March 8 in Mexico is not only a show of strength and convening power for women’s movements, but also an opportunity to see how the movement is changing with the times.
The news that the Mexican government had shut down operations of the elite DEA team in the country – the Special Investigations Unit (SIU) – provoked an avalanche of articles in the press, most of them defending the DEA in order to criticize the president. Hardly any of them spoke about the disastrous history of the Unit, much less about the perverse history and actions of the DEA in Mexico –and in all of Latin America. The agency has left a bloody trail of failures, incompliance with regulations, complicities and corruption in its mission to export the war on drugs as an instrument of social control and U.S. hegemony.
“The eyes don’t lie” repeats Ruth, a Salvadoran woman looking for her son in the city of Tijuana. She holds a large photograph of son Rafael, as two homeless men on the street watch her closely, searching their memories for a recollection of the face of the disappeared son. “He might have changed over the years, but the eyes don’t lie,” says the mother.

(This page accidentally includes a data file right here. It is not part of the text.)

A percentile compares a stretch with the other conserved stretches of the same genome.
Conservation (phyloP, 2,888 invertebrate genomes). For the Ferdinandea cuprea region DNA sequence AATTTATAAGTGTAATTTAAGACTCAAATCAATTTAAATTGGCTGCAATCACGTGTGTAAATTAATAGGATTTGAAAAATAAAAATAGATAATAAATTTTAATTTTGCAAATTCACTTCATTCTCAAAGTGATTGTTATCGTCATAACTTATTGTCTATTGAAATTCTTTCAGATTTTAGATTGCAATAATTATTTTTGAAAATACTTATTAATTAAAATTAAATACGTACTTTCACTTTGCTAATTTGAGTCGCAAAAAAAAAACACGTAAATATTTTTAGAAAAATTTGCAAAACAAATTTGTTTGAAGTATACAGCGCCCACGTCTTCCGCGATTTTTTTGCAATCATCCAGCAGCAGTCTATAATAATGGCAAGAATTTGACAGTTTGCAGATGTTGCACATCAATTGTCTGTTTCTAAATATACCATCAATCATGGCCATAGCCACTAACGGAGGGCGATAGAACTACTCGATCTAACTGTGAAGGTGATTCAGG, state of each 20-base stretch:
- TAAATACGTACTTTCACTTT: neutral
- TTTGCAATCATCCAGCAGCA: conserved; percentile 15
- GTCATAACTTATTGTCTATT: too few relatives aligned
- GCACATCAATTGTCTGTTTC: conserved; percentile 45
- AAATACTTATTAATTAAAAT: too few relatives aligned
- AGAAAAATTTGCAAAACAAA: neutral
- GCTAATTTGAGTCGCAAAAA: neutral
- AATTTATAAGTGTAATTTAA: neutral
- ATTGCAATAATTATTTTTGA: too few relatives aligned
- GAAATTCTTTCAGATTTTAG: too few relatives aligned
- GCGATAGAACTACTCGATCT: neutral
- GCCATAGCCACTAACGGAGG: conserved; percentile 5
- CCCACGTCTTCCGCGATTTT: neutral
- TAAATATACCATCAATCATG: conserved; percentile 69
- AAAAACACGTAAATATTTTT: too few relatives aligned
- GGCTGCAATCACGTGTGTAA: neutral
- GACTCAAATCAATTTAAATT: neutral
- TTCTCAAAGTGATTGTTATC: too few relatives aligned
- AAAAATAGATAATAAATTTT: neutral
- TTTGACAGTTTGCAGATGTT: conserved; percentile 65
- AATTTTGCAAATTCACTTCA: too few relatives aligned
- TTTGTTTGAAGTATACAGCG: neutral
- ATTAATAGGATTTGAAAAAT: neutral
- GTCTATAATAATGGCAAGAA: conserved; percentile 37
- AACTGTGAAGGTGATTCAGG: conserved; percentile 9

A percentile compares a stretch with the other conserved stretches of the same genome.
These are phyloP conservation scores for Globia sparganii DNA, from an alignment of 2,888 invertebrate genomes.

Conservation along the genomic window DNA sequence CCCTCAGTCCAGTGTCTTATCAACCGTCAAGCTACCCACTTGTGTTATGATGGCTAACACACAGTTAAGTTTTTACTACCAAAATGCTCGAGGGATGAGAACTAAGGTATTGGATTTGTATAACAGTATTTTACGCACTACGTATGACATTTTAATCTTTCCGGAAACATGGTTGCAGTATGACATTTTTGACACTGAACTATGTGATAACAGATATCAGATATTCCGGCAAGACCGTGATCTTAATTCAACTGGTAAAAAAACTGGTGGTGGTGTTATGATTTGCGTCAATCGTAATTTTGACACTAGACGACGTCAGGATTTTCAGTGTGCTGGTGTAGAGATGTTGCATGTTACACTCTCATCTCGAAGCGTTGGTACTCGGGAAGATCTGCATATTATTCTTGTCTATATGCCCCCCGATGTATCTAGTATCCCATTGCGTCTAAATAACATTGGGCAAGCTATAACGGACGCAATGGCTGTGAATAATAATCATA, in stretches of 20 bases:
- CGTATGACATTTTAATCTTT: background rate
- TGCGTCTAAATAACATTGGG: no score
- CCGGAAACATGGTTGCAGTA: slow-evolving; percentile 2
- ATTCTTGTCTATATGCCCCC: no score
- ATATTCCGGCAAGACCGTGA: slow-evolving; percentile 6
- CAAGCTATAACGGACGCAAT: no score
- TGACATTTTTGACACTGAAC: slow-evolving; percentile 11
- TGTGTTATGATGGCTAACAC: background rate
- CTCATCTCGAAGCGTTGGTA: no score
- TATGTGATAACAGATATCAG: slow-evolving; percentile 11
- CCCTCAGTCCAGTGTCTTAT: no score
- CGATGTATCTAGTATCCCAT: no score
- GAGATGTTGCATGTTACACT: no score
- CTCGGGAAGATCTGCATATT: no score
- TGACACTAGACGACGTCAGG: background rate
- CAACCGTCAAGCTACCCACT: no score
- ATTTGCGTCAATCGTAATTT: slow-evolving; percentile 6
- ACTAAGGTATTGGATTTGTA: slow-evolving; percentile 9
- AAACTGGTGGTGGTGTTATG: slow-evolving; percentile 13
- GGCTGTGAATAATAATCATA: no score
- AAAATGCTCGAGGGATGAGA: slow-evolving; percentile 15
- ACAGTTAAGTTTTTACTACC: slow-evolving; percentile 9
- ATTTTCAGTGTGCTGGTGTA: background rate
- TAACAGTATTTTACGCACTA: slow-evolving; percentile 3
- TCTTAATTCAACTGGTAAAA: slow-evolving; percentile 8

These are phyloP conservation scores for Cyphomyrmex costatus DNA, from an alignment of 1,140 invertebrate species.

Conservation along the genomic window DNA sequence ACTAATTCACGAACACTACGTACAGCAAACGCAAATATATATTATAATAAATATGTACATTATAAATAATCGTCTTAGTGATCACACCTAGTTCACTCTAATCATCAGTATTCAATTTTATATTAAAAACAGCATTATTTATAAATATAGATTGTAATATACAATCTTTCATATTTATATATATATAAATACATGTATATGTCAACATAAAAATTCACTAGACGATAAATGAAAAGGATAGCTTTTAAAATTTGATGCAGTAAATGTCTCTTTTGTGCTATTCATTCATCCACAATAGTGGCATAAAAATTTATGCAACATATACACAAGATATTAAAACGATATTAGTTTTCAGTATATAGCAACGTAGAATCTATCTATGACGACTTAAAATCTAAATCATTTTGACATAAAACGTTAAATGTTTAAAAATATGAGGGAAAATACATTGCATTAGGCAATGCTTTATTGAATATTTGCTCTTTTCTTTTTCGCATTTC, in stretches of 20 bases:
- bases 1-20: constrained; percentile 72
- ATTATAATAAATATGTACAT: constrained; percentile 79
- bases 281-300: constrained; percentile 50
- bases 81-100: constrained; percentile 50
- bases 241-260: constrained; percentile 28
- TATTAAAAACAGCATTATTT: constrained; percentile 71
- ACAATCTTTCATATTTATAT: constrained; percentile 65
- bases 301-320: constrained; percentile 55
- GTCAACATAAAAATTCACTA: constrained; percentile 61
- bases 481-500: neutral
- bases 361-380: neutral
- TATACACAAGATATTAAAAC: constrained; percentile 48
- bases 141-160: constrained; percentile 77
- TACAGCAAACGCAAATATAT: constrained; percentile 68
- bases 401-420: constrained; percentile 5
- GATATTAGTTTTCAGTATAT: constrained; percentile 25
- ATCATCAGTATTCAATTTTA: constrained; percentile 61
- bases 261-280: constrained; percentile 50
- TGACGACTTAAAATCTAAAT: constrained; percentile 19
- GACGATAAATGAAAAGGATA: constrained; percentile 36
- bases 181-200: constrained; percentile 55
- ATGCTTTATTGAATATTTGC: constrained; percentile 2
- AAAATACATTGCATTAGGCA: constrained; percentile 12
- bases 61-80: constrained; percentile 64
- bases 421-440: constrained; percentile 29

The brigades have unearthed hundreds of human remains and clues to the whereabouts of their loved ones, disappeared throughout Mexico. Their goal is to find them and return them to their families, and that in a context where the state and a large part of society have buried their very existence.
Indigenous Peoples in Latin America, between States’ criminalization and the violence of armed groups
Indigenous Peoples in Latin America are facing a profoundly grave situation. They are on the losing end in the gap between the development of national and international normative standards for the protection of their rights and their lack of implementation on the ground. They not only face the State’s force, imposing “development” projects and dispossessing them from their lands; but also illegal armed groups that dispute their territories with deadly force.
The conversations in Mexico between the opposition Unitary Plataform of Venezuela and the Maduro government, with the intermediation of Norway, represent the failure of the US interventionist strategy and the end of the Lima Group.